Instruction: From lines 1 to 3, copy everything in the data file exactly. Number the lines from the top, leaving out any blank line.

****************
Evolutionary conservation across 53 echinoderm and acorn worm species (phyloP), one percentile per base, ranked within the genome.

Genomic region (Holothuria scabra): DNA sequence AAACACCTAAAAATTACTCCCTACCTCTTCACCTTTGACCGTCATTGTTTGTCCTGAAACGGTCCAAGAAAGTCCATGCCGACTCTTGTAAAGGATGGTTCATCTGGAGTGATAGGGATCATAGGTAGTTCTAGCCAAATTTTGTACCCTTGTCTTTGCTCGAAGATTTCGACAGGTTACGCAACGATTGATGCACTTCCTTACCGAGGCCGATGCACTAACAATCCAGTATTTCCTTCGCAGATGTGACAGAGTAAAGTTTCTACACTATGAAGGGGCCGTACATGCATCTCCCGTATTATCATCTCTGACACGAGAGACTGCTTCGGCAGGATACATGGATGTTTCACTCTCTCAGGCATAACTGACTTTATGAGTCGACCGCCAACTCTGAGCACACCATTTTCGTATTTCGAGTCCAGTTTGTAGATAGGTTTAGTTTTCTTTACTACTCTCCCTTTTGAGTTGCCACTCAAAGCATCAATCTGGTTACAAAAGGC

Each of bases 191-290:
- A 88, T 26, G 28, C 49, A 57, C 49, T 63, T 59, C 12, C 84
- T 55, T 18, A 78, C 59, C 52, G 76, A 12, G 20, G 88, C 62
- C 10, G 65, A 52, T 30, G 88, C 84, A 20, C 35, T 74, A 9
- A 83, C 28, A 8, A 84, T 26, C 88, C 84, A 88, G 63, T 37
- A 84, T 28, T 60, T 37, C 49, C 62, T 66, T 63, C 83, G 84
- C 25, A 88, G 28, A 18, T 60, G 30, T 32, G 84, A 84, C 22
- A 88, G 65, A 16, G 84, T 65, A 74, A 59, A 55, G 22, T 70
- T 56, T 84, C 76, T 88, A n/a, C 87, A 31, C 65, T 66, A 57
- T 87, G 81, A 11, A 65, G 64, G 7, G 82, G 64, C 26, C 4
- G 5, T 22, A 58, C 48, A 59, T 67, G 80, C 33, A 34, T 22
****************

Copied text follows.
Evolutionary conservation across 53 echinoderm and acorn worm species (phyloP), one percentile per base, ranked within the genome.

Genomic region (Holothuria scabra): DNA sequence AAACACCTAAAAATTACTCCCTACCTCTTCACCTTTGACCGTCATTGTTTGTCCTGAAACGGTCCAAGAAAGTCCATGCCGACTCTTGTAAAGGATGGTTCATCTGGAGTGATAGGGATCATAGGTAGTTCTAGCCAAATTTTGTACCCTTGTCTTTGCTCGAAGATTTCGACAGGTTACGCAACGATTGATGCACTTCCTTACCGAGGCCGATGCACTAACAATCCAGTATTTCCTTCGCAGATGTGACAGAGTAAAGTTTCTACACTATGAAGGGGCCGTACATGCATCTCCCGTATTATCATCTCTGACACGAGAGACTGCTTCGGCAGGATACATGGATGTTTCACTCTCTCAGGCATAACTGACTTTATGAGTCGACCGCCAACTCTGAGCACACCATTTTCGTATTTCGAGTCCAGTTTGTAGATAGGTTTAGTTTTCTTTACTACTCTCCCTTTTGAGTTGCCACTCAAAGCATCAATCTGGTTACAAAAGGC

Each of bases 191-290: